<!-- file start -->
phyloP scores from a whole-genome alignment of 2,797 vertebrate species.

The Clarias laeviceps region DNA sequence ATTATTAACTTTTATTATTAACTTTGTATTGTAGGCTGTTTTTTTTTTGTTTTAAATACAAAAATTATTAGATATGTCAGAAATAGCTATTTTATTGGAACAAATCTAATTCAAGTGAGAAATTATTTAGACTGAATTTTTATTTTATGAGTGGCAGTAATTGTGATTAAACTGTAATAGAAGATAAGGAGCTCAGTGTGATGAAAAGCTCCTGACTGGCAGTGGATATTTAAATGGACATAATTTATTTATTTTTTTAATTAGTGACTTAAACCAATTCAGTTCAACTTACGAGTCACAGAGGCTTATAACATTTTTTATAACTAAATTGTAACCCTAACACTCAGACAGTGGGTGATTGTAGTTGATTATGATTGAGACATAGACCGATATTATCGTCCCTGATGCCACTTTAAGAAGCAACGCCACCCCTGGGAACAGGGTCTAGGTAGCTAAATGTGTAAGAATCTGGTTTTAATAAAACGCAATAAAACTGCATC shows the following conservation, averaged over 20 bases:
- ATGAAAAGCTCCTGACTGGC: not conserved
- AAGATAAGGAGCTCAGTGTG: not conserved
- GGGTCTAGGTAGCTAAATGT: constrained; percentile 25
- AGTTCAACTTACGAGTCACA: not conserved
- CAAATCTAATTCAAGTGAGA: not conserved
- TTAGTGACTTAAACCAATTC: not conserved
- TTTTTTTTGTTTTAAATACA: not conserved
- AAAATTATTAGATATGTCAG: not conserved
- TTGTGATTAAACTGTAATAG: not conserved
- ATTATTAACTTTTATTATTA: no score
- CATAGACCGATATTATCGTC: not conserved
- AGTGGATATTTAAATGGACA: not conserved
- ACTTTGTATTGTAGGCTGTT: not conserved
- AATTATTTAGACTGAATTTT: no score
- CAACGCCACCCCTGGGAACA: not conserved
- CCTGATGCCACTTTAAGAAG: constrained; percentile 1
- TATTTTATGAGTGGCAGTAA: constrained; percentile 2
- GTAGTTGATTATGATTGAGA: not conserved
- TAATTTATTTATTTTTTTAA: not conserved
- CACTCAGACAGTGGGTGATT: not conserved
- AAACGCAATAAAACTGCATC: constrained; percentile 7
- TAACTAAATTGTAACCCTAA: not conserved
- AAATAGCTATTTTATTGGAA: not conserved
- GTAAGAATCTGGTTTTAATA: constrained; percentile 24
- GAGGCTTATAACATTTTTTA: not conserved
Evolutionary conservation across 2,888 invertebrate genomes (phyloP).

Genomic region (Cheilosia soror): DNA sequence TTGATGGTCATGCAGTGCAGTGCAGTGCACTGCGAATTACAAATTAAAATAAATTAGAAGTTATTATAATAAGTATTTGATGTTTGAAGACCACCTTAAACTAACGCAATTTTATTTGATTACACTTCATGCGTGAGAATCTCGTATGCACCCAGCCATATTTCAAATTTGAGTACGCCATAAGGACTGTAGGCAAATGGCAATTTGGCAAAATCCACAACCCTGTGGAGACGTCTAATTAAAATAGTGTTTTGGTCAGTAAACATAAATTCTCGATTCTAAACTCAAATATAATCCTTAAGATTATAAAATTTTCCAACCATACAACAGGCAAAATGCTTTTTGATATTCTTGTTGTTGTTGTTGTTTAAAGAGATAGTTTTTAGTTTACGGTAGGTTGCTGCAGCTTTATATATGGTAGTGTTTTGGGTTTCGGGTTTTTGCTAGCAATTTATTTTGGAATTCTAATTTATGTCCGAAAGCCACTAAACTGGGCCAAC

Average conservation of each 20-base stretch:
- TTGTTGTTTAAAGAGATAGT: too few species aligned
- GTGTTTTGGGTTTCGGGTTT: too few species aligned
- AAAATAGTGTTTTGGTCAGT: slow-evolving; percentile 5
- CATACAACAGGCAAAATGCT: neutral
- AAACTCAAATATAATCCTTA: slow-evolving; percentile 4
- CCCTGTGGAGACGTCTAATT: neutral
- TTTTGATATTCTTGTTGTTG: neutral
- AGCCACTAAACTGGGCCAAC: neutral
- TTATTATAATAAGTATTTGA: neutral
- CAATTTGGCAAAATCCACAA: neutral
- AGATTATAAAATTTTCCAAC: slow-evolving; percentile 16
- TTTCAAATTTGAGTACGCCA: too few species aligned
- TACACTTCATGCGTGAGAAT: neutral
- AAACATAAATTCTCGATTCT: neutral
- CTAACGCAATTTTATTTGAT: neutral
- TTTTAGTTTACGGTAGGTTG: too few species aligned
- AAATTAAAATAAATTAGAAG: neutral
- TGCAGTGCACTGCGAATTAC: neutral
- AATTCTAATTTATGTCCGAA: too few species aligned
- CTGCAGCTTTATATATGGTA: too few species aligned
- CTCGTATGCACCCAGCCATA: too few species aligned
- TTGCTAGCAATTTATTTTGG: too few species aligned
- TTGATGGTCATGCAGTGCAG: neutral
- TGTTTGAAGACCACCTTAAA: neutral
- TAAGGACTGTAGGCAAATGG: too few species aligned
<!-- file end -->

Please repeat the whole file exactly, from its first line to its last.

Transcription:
phyloP scores from a whole-genome alignment of 2,797 vertebrate species.

The Clarias laeviceps region DNA sequence ATTATTAACTTTTATTATTAACTTTGTATTGTAGGCTGTTTTTTTTTTGTTTTAAATACAAAAATTATTAGATATGTCAGAAATAGCTATTTTATTGGAACAAATCTAATTCAAGTGAGAAATTATTTAGACTGAATTTTTATTTTATGAGTGGCAGTAATTGTGATTAAACTGTAATAGAAGATAAGGAGCTCAGTGTGATGAAAAGCTCCTGACTGGCAGTGGATATTTAAATGGACATAATTTATTTATTTTTTTAATTAGTGACTTAAACCAATTCAGTTCAACTTACGAGTCACAGAGGCTTATAACATTTTTTATAACTAAATTGTAACCCTAACACTCAGACAGTGGGTGATTGTAGTTGATTATGATTGAGACATAGACCGATATTATCGTCCCTGATGCCACTTTAAGAAGCAACGCCACCCCTGGGAACAGGGTCTAGGTAGCTAAATGTGTAAGAATCTGGTTTTAATAAAACGCAATAAAACTGCATC shows the following conservation, averaged over 20 bases:
- ATGAAAAGCTCCTGACTGGC: not conserved
- AAGATAAGGAGCTCAGTGTG: not conserved
- GGGTCTAGGTAGCTAAATGT: constrained; percentile 25
- AGTTCAACTTACGAGTCACA: not conserved
- CAAATCTAATTCAAGTGAGA: not conserved
- TTAGTGACTTAAACCAATTC: not conserved
- TTTTTTTTGTTTTAAATACA: not conserved
- AAAATTATTAGATATGTCAG: not conserved
- TTGTGATTAAACTGTAATAG: not conserved
- ATTATTAACTTTTATTATTA: no score
- CATAGACCGATATTATCGTC: not conserved
- AGTGGATATTTAAATGGACA: not conserved
- ACTTTGTATTGTAGGCTGTT: not conserved
- AATTATTTAGACTGAATTTT: no score
- CAACGCCACCCCTGGGAACA: not conserved
- CCTGATGCCACTTTAAGAAG: constrained; percentile 1
- TATTTTATGAGTGGCAGTAA: constrained; percentile 2
- GTAGTTGATTATGATTGAGA: not conserved
- TAATTTATTTATTTTTTTAA: not conserved
- CACTCAGACAGTGGGTGATT: not conserved
- AAACGCAATAAAACTGCATC: constrained; percentile 7
- TAACTAAATTGTAACCCTAA: not conserved
- AAATAGCTATTTTATTGGAA: not conserved
- GTAAGAATCTGGTTTTAATA: constrained; percentile 24
- GAGGCTTATAACATTTTTTA: not conserved
Evolutionary conservation across 2,888 invertebrate genomes (phyloP).

Genomic region (Cheilosia soror): DNA sequence TTGATGGTCATGCAGTGCAGTGCAGTGCACTGCGAATTACAAATTAAAATAAATTAGAAGTTATTATAATAAGTATTTGATGTTTGAAGACCACCTTAAACTAACGCAATTTTATTTGATTACACTTCATGCGTGAGAATCTCGTATGCACCCAGCCATATTTCAAATTTGAGTACGCCATAAGGACTGTAGGCAAATGGCAATTTGGCAAAATCCACAACCCTGTGGAGACGTCTAATTAAAATAGTGTTTTGGTCAGTAAACATAAATTCTCGATTCTAAACTCAAATATAATCCTTAAGATTATAAAATTTTCCAACCATACAACAGGCAAAATGCTTTTTGATATTCTTGTTGTTGTTGTTGTTTAAAGAGATAGTTTTTAGTTTACGGTAGGTTGCTGCAGCTTTATATATGGTAGTGTTTTGGGTTTCGGGTTTTTGCTAGCAATTTATTTTGGAATTCTAATTTATGTCCGAAAGCCACTAAACTGGGCCAAC

Average conservation of each 20-base stretch:
- TTGTTGTTTAAAGAGATAGT: too few species aligned
- GTGTTTTGGGTTTCGGGTTT: too few species aligned
- AAAATAGTGTTTTGGTCAGT: slow-evolving; percentile 5
- CATACAACAGGCAAAATGCT: neutral
- AAACTCAAATATAATCCTTA: slow-evolving; percentile 4
- CCCTGTGGAGACGTCTAATT: neutral
- TTTTGATATTCTTGTTGTTG: neutral
- AGCCACTAAACTGGGCCAAC: neutral
- TTATTATAATAAGTATTTGA: neutral
- CAATTTGGCAAAATCCACAA: neutral
- AGATTATAAAATTTTCCAAC: slow-evolving; percentile 16
- TTTCAAATTTGAGTACGCCA: too few species aligned
- TACACTTCATGCGTGAGAAT: neutral
- AAACATAAATTCTCGATTCT: neutral
- CTAACGCAATTTTATTTGAT: neutral
- TTTTAGTTTACGGTAGGTTG: too few species aligned
- AAATTAAAATAAATTAGAAG: neutral
- TGCAGTGCACTGCGAATTAC: neutral
- AATTCTAATTTATGTCCGAA: too few species aligned
- CTGCAGCTTTATATATGGTA: too few species aligned
- CTCGTATGCACCCAGCCATA: too few species aligned
- TTGCTAGCAATTTATTTTGG: too few species aligned
- TTGATGGTCATGCAGTGCAG: neutral
- TGTTTGAAGACCACCTTAAA: neutral
- TAAGGACTGTAGGCAAATGG: too few species aligned